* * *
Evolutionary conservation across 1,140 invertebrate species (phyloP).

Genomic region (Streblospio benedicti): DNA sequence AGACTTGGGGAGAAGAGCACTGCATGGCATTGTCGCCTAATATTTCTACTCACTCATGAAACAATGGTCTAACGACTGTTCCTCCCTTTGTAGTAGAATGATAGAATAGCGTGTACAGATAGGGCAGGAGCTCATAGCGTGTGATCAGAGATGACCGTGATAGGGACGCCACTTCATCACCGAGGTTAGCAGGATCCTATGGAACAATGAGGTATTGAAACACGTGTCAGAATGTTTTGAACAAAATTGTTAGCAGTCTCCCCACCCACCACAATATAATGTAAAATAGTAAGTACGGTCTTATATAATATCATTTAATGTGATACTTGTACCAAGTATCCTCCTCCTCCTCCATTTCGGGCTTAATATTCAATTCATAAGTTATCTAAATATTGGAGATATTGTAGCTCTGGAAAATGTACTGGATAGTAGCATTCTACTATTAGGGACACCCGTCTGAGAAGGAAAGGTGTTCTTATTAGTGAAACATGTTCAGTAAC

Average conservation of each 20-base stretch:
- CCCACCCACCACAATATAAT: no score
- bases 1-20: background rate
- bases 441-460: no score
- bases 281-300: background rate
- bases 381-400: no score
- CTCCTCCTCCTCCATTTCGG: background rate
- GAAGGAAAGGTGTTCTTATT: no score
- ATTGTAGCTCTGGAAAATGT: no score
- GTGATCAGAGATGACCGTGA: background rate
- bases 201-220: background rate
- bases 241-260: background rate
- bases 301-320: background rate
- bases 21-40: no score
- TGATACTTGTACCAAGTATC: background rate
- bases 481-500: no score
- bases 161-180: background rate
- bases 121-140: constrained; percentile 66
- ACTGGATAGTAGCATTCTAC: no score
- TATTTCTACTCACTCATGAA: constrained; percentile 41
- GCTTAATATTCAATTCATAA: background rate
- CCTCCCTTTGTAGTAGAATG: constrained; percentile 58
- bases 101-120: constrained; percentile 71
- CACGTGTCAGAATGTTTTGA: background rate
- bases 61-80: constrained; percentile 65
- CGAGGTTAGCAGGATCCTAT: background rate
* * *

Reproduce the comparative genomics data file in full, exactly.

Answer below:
Evolutionary conservation across 1,140 invertebrate species (phyloP).

Genomic region (Streblospio benedicti): DNA sequence AGACTTGGGGAGAAGAGCACTGCATGGCATTGTCGCCTAATATTTCTACTCACTCATGAAACAATGGTCTAACGACTGTTCCTCCCTTTGTAGTAGAATGATAGAATAGCGTGTACAGATAGGGCAGGAGCTCATAGCGTGTGATCAGAGATGACCGTGATAGGGACGCCACTTCATCACCGAGGTTAGCAGGATCCTATGGAACAATGAGGTATTGAAACACGTGTCAGAATGTTTTGAACAAAATTGTTAGCAGTCTCCCCACCCACCACAATATAATGTAAAATAGTAAGTACGGTCTTATATAATATCATTTAATGTGATACTTGTACCAAGTATCCTCCTCCTCCTCCATTTCGGGCTTAATATTCAATTCATAAGTTATCTAAATATTGGAGATATTGTAGCTCTGGAAAATGTACTGGATAGTAGCATTCTACTATTAGGGACACCCGTCTGAGAAGGAAAGGTGTTCTTATTAGTGAAACATGTTCAGTAAC

Average conservation of each 20-base stretch:
- CCCACCCACCACAATATAAT: no score
- bases 1-20: background rate
- bases 441-460: no score
- bases 281-300: background rate
- bases 381-400: no score
- CTCCTCCTCCTCCATTTCGG: background rate
- GAAGGAAAGGTGTTCTTATT: no score
- ATTGTAGCTCTGGAAAATGT: no score
- GTGATCAGAGATGACCGTGA: background rate
- bases 201-220: background rate
- bases 241-260: background rate
- bases 301-320: background rate
- bases 21-40: no score
- TGATACTTGTACCAAGTATC: background rate
- bases 481-500: no score
- bases 161-180: background rate
- bases 121-140: constrained; percentile 66
- ACTGGATAGTAGCATTCTAC: no score
- TATTTCTACTCACTCATGAA: constrained; percentile 41
- GCTTAATATTCAATTCATAA: background rate
- CCTCCCTTTGTAGTAGAATG: constrained; percentile 58
- bases 101-120: constrained; percentile 71
- CACGTGTCAGAATGTTTTGA: background rate
- bases 61-80: constrained; percentile 65
- CGAGGTTAGCAGGATCCTAT: background rate